United Methodists from around the world assemble as the General Conference to connect in worship, prayer and fellowship and to handle the legislative work that shapes our shared life.
General Conference makes binding decisions related to the connectional and missional life of the church, approves a budget, and sets the denomination’s official positions on a variety of issues and cultural challenges. It is the only body authorized to speak for The United Methodist Church.
A special session may also be called as needed by the General Conference or the Council of Bishops. Business considered during a special session is limited to the purpose stated in the call unless the delegates, by a two-thirds majority, vote to address other matters.
Since The United Methodist Church formed in 1968, few special sessions of General Conference have been held outside of the normal four-year schedule.
The first was in 1970 when the General Conference called the session to complete the merger of the Methodist and Evangelical United Brethren denominations.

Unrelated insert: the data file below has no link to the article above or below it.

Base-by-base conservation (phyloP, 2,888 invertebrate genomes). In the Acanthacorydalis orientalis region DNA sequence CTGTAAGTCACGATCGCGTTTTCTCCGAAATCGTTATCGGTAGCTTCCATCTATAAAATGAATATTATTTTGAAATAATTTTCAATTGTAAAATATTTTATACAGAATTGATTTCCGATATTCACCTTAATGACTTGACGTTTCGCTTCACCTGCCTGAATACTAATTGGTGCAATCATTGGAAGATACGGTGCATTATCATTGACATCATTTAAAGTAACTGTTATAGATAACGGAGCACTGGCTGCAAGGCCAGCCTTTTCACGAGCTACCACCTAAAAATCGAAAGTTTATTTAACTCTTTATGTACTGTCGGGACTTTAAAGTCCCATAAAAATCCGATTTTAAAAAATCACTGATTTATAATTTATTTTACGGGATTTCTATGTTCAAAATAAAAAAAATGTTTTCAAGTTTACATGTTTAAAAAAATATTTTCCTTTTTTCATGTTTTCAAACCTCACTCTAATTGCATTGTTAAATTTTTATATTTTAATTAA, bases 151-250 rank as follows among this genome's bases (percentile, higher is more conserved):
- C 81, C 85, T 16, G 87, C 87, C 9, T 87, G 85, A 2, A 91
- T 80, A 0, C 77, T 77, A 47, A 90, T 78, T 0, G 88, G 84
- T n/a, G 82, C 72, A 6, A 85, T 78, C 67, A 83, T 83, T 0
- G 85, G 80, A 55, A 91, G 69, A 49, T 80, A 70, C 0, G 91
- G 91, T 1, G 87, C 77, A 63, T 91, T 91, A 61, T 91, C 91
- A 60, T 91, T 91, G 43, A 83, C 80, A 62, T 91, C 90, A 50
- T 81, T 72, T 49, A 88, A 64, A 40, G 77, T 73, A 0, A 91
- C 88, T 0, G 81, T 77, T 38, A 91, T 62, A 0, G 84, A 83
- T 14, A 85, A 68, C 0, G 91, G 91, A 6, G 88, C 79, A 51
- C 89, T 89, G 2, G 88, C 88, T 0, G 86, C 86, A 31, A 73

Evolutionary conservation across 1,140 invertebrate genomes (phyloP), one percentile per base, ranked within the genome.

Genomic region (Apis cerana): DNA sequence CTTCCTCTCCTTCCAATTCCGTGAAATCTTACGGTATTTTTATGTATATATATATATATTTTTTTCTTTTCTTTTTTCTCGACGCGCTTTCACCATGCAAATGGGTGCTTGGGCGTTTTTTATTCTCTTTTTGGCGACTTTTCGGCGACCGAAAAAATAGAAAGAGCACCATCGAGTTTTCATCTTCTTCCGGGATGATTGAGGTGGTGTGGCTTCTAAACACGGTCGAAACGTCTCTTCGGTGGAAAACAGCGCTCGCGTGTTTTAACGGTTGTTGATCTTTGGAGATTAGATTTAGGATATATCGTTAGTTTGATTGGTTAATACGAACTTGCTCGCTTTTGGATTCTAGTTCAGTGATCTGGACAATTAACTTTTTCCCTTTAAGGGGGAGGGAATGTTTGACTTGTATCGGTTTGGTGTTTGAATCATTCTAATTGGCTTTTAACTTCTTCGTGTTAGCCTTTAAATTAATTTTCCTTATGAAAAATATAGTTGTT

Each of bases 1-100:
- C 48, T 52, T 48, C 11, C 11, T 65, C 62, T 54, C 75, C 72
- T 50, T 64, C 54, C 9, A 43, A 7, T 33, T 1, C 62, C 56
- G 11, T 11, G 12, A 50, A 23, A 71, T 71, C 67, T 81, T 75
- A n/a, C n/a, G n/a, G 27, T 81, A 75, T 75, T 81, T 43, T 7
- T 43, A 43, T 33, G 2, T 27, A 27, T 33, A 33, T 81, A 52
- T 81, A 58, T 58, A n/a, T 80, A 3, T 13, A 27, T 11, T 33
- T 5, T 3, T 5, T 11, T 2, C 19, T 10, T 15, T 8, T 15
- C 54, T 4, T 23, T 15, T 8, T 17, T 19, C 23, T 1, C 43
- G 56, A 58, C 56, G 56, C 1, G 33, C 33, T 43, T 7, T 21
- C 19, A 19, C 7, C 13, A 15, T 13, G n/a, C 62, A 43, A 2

The 2019 General Conference was the first time a special session was called by the Council of Bishops. Its purpose was to act on proposals seeking a way to strengthen church unity despite deep differences around homosexuality.
The Council of Bishops also called a one-day, virtual special session on May 8, 2021 to address administrative items amid the delay until the postponed 2020 General Conference is held in 2022. However, the Council of Bishops canceled its call for the May 8 special session after deciding it was not in the best interest of The United Methodist Church to hold the one-day virtual conference at that time.
This content was produced by Ask The UMC, a ministry of United Methodist Communications.